6. A method of processing data packets comprising: coupling a control unit to a first data path; receiving first and second data packets in the control unit from the first data path; providing a plurality of processing units in data communication with the control unit over a second data path, independent of the first data path, said processing units including at least one encryption unit and at least one authentication unit; providing data of the first data packet from the control unit to one of the processing units, over the second data path; processing said data from the first data packet with said one of the processing units to provide output data for the first data packet from said one of the processing units; communicating said output data for the first data packet from said one of the processing units to another of the processing units for further processing; and providing data from the second data packet to said one of the processing units, while said other processing unit further processes the output data for the first data packet.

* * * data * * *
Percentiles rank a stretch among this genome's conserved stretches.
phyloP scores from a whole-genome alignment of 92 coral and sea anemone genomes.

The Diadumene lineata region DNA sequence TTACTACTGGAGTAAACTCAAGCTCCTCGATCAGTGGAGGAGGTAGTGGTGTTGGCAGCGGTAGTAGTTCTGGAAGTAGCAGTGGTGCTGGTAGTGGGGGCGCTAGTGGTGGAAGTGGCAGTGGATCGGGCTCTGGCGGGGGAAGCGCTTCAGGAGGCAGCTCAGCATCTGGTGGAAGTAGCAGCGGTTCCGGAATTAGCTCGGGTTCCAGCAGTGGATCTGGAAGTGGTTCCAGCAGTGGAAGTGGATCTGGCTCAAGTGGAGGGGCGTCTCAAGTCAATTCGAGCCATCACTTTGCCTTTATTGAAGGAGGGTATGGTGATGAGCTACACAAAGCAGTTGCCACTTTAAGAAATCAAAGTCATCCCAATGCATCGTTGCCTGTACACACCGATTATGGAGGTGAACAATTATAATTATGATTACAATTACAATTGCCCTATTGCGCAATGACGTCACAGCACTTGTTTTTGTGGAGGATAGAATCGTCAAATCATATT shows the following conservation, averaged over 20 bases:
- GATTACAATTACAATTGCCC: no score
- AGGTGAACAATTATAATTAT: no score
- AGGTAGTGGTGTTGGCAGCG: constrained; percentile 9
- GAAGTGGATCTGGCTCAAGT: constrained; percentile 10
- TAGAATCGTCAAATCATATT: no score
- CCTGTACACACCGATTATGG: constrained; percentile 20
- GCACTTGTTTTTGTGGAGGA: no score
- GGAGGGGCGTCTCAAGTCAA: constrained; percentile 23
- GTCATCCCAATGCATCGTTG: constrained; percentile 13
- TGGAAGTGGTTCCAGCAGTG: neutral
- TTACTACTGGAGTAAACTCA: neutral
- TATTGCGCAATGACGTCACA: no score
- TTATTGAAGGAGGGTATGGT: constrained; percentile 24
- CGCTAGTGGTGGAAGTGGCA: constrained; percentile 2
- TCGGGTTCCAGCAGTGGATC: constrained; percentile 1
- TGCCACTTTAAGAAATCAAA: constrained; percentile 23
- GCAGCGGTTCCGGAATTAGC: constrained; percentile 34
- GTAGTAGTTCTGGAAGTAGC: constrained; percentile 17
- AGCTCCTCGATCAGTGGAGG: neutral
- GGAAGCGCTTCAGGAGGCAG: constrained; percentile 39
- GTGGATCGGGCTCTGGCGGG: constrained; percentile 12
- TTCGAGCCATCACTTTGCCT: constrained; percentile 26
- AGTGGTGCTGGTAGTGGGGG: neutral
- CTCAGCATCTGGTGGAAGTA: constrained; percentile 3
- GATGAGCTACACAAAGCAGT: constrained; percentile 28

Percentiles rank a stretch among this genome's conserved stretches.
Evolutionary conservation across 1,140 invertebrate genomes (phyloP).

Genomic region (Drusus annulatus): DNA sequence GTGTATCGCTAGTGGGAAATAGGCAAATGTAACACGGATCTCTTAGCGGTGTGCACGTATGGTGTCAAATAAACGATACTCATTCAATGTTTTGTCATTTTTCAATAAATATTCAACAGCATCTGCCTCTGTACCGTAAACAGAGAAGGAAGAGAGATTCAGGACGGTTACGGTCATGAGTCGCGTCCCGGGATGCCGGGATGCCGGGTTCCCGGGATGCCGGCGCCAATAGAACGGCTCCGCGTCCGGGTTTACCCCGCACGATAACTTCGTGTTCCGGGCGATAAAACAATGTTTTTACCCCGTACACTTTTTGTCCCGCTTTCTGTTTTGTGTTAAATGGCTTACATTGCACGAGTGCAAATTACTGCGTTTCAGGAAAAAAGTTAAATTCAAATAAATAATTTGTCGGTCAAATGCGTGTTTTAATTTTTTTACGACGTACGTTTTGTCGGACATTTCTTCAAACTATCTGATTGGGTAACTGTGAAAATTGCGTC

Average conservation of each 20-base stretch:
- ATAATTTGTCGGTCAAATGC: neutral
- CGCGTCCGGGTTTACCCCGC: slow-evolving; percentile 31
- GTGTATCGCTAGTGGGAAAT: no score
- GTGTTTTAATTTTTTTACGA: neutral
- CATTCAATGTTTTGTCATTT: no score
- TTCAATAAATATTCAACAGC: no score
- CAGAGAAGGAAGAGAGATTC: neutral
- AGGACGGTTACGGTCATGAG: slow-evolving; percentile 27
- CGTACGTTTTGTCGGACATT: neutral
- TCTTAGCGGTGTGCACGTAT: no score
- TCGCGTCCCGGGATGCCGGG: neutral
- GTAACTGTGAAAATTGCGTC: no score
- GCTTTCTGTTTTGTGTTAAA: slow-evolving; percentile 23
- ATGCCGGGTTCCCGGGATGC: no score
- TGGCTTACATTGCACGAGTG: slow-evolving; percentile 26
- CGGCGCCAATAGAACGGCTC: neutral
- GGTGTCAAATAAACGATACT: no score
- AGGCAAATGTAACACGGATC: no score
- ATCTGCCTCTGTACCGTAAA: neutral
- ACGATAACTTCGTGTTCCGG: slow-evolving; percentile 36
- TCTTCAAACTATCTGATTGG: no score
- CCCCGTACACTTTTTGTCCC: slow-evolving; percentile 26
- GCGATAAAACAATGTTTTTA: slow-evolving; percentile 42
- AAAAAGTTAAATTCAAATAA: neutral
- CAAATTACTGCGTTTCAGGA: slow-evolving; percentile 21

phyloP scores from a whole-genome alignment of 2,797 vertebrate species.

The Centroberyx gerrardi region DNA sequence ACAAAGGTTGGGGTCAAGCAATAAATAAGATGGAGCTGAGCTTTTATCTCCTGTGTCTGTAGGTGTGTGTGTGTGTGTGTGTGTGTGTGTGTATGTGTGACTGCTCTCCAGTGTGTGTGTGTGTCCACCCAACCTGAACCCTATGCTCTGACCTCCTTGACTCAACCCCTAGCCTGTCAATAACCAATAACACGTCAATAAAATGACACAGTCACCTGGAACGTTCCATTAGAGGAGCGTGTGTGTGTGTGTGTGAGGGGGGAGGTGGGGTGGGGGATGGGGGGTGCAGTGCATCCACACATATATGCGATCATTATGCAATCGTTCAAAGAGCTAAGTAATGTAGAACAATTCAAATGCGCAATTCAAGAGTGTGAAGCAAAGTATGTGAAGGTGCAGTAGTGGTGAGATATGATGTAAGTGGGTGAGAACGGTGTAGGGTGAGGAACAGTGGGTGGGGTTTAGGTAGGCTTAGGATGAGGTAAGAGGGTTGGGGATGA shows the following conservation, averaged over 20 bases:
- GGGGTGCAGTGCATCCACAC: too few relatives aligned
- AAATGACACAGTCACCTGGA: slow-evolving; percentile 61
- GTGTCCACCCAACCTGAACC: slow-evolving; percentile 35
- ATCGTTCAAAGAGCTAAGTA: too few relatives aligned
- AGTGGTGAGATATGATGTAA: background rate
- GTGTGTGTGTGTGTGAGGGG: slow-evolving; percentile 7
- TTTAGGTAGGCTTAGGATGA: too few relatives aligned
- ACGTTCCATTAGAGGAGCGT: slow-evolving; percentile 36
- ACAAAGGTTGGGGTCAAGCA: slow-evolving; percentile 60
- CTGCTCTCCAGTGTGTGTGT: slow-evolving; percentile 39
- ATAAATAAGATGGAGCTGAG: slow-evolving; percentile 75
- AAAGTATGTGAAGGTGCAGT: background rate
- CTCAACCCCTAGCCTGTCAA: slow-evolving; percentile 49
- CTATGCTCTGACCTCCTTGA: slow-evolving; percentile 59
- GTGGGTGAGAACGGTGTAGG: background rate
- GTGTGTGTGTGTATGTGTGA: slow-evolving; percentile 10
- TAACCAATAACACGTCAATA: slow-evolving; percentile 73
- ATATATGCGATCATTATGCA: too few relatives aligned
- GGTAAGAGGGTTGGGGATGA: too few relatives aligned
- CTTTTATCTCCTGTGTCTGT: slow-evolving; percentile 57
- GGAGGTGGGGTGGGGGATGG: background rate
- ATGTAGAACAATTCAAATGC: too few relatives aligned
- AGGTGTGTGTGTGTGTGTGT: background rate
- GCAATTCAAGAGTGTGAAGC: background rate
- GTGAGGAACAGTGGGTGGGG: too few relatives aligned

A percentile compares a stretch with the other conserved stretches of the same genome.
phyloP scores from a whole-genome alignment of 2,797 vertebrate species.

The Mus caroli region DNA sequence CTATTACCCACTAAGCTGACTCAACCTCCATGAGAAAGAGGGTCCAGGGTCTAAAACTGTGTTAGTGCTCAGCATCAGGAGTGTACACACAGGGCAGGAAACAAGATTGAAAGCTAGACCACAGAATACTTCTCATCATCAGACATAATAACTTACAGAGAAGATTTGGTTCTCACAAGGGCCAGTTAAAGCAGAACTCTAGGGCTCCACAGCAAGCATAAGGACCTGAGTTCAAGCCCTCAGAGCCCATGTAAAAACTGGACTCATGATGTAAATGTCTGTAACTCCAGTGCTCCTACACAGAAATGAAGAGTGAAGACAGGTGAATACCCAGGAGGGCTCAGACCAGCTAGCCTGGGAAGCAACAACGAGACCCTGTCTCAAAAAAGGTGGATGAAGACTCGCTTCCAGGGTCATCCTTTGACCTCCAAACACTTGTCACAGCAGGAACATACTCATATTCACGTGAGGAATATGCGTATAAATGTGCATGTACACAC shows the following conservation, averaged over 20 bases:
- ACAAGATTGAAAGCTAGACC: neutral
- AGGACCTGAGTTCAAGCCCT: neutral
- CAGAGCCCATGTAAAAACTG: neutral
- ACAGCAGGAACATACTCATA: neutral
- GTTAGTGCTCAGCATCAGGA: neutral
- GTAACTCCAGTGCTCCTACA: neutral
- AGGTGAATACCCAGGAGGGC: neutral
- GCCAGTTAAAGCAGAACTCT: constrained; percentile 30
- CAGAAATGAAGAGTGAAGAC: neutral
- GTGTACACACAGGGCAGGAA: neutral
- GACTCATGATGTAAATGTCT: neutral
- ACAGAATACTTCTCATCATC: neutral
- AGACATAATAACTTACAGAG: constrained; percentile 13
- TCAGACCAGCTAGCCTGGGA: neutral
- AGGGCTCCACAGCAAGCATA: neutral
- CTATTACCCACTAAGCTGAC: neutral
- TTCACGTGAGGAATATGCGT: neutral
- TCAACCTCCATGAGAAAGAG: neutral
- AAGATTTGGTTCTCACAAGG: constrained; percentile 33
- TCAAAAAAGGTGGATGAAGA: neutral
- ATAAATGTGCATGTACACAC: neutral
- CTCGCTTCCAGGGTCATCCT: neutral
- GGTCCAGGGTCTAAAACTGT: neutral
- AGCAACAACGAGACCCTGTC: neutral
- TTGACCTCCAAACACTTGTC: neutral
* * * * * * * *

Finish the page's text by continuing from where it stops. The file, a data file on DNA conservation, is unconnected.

7. A method as recited in claim 6, wherein said one of the processing units comprises an encryption unit and said other of said processing units comprises an authentication unit.
8. A method as recited in claim 6, wherein said at least one authentication unit comprises a first and second authentication units.
9. A method as recited in claim 6, wherein said step of communicating the output data from one of the processing units to another of the processing units comprises communicating said output data over a daisy-chain connection between said processing units.